For the second time in just over a week, the U.S. Central Bank has cut interest rates to try to spur a slowing economy. From Washington, VOA's Michael Bowman reports.
Last week, the Federal Reserve aggressively cut a key short-term interest rate by 0.75 percent in what was seen as an emergency move to reassure global financial markets that plunged amid worries of a possible U.S. recession. Now, the Fed has acted again, slashing the so-called "federal funds rate" - which banks charge each other on overnight loans - by another half percent to three percent.
In a statement, the central bank said, given current economic conditions - including a depressed U.S. housing market, a credit crunch, and market volatility - further rate cuts could be forthcoming.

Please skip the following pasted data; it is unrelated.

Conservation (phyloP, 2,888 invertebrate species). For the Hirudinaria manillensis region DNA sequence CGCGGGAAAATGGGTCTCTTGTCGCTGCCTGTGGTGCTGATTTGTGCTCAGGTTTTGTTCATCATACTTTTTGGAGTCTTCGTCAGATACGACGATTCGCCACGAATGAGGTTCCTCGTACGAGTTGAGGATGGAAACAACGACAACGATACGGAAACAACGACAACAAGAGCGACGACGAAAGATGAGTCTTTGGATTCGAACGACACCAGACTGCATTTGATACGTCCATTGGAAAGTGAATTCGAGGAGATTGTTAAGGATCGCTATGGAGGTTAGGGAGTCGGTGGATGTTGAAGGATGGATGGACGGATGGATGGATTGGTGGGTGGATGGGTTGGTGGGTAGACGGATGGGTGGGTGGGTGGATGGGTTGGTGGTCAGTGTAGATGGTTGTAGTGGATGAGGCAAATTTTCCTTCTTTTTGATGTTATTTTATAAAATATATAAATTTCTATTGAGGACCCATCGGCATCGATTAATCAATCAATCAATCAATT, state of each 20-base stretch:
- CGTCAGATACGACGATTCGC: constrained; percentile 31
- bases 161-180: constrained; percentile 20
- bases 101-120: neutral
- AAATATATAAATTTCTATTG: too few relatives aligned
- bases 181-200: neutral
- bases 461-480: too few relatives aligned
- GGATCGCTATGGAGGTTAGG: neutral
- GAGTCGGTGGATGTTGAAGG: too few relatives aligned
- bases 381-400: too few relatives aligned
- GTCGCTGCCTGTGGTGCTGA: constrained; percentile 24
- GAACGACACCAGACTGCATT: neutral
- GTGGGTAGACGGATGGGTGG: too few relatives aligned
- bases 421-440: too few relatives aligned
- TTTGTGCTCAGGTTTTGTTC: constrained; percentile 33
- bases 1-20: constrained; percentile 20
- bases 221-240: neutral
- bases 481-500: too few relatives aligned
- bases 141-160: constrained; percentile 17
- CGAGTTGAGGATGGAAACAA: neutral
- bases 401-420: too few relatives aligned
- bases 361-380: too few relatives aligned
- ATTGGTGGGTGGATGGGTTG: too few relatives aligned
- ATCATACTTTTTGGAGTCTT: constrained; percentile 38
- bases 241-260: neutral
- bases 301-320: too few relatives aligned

The Fed actions are good news, according to economist Mark Zandi of the credit rating agency Moody's Economy.com:
"With a little bit of luck and some good policy-making - the Federal Reserve is lowering rates - with some fiscal stimulus, we may be able to get out of this [economic situation] without a full-blown, broad-based recession," he said.
Earlier Wednesday, the Commerce Department reported the U.S. economy grew at an anemic 0.6 percent in the last quarter of 2007, for a total expansion of 2.2 percent for the year. That is the lowest growth rate since 2002, when the United States was struggling to recover from a recession made more severe by economic shockwaves resulting from terrorist attacks the previous year.